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THE NATION : The Real Financial Dream: Take the Money and Run : A fugitive financier is an almost mythical figure. Forget that young Barings trader, think Robert Vesco.

March 05, 1995|Bryan Burrough | Bryan Burrough, co-author of "Barbarians at the Gate: The Fall of RJR Nabisco" (HarperCollins), is a special correspondent at Vanity Fair

MAPLEWOOD, N.J. — For several days last week, the world's most exclusive club accepted a new member, Nicholas W. Leeson, a balding, 28-year-old bond trader in Singapore. Not Harry's or any of the other tony drinking establishments of that steamy Asian metropolis, but the club of fugitive financiers. Leeson is the chap who sank $29 billion into an ill-advised derivatives bet, bankrupting Baring Brothers & Co., the 233-year-old London investment bank, and then had the nerve to do what most in his situation contemplate, but few try. He ran.

Ten days ago, Leeson and his 23-year-old-wife, Lisa Simms, left their fifth-floor apartment, the day's laundry still hanging on the balcony, piled their belongings into a white Mercedes and slipped across the causeway into neighboring Malaysia. They sped through the night to Kuala Lumpur, where they checked into the luxurious Regent Hotel. Early the next morning they left, vanishing into the jungles of Southeast Asia. Singapore police alerted countries as far afield as the Philippines to keep a lookout.

By midweek, the Leesons were still eluding capture, rumored to be somewhere in the South China Sea aboard Nick's yacht--perhaps lurking off the Thai resort island of Phuket. Other reports had them in Bangkok or on a flight to Europe. That last one turned out to be true. Thursday afternoon, border guards at the airport in Frankfurt, Germany, grabbed the Leesons off a flight from the island of Borneo, where they had been holed up at the plush Kota Kinabalu resort. They were heading home to London, having hatched the brilliant getaway scheme of purchasing airline tickets in their own name.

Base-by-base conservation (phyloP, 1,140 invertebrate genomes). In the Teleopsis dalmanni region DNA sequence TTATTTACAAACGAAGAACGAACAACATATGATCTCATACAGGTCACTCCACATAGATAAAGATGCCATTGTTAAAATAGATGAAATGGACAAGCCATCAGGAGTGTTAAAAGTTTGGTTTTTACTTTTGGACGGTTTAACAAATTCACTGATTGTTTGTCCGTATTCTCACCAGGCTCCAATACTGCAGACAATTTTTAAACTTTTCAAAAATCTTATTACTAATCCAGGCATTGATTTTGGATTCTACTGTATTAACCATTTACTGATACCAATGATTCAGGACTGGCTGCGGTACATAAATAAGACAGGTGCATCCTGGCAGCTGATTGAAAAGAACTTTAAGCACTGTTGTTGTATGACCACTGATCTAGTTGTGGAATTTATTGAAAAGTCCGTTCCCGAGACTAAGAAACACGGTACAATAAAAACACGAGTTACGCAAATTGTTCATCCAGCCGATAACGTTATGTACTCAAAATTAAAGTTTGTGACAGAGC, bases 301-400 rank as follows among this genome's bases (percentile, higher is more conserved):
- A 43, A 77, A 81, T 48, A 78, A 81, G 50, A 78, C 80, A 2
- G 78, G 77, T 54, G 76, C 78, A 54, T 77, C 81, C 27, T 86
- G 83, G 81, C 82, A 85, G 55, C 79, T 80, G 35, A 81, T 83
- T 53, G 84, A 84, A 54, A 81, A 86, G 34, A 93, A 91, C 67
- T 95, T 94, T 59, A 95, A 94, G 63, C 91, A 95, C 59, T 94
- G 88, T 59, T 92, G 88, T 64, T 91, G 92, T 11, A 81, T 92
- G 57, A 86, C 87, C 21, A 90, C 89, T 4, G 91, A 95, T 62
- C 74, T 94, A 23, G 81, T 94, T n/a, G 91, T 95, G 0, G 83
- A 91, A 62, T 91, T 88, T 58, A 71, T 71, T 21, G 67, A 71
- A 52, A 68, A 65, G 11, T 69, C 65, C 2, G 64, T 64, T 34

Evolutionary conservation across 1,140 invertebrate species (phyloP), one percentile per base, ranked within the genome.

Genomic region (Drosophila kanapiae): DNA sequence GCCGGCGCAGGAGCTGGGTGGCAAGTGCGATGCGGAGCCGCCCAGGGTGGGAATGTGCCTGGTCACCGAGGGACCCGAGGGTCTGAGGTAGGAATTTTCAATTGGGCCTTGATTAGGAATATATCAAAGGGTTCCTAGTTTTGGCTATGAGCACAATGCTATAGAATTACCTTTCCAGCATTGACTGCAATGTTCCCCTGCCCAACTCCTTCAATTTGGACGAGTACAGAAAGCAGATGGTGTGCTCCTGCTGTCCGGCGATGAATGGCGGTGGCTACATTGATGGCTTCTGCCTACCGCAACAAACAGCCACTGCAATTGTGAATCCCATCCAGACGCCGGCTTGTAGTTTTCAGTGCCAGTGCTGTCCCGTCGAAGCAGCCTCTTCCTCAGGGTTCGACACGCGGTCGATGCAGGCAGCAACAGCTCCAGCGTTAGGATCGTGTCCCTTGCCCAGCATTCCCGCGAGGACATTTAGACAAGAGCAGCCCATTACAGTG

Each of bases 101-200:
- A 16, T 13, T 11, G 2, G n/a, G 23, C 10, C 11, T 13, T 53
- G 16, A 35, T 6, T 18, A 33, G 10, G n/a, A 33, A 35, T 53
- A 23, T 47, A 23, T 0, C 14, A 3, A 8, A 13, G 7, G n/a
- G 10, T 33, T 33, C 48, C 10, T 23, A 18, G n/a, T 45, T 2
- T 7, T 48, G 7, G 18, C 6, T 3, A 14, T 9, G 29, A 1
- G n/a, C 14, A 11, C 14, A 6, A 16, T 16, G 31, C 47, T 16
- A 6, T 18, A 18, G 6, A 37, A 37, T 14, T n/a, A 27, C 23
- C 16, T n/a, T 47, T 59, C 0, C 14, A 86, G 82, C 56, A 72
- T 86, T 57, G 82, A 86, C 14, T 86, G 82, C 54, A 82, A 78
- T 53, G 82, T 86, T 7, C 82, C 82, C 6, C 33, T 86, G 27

Something told you they weren't going to last long. Nick wasn't the type to head for some jungle hideaway--his idea of outdoor activities, friends suggest, is the pool bar at the Singapore Hilton. Nor could they melt into the throngs of Hong Kong. As U.S. POWs in Vietnam discovered, it's nearly impossible for Western faces to disappear into an Asian crowd. The yacht would never work. Good for crossing borders, but too easily identified. So they got caught. Dammit.

This is infuriating. The sudden end to Leeson's stunningly inept week on the lam robs us all of something special. Few stories, after all, appeal to the imagination more than that of the fugitive financier. It's not just the moral outrage we share at the despicable felon, how we can all cluck at the millions he bilked from widows and orphans. It's the sheer fantasy of escape, the dream of overworked Western suburbanites and city dwellers alike--be it the harried checkout clerk at Home Depot or the ambitious Bank of America v.p. who wants to see his 9-month-old more than three hours a week.

Think about it. The fugitive financier is the only person in society who gets to do what every one of us at some point longs to do: Escape with the money.

Forget the rhetoric. This is the real American Dream, the very essence of the happy ending. Off the top of my head, I can think of at least four movies--"Body Heat," "True Romance," "The Firm," "The Shawshank Redemption" and "The Great McGinty"--that end with fugitives of one stripe or another escaping to the tropics. "Take the Money and Run" isn't just a Woody Allen movie. It's a national mythology.

Which is why it puzzles me that Americans--Brits, too, it now seems--make such lousy fugitives. Several years ago, a book called "Exit the Rainmaker" chronicled the curious case of a Maryland college president who simply vanished one day, presumably sick of his administrative and familial responsibilities. Some time later, he was found tending bar in El Paso. This alone suggests Americans need to work on their escape fantasies.

But with few exceptions, U.S. financiers haven't gotten as far as El Paso. Consider all the wealthy Wall Streeters ensnared in the insider-trading scandals of the 1980s. Most were greedy Yuppies intellectually willing to go on the lam--but not if it meant losing security deposits. Despite their sizable fortunes, such men as Dennis Levine and Martin A. Siegel meekly accepted their fates. Michael Milken never gave escape a thought. Among other complicating factors, Milken has children, who don't tote well.

The closest Americans came to a fugitive financier in recent years was Ivan F. Boesky, who became a de facto fugitive from the press after his release from the Club Fed in Lompoc. Several years ago, I spent some time looking into Boesky's new life. Turns out he was living in a plush hacienda in La Jolla, chasing young blondes, jetting around the world and generally living it up. He has since been seen on the French Riviera, and may be eyeing a permanent haven in Italy. "In Italy," a friend explains, "everyone's done what Ivan's done."

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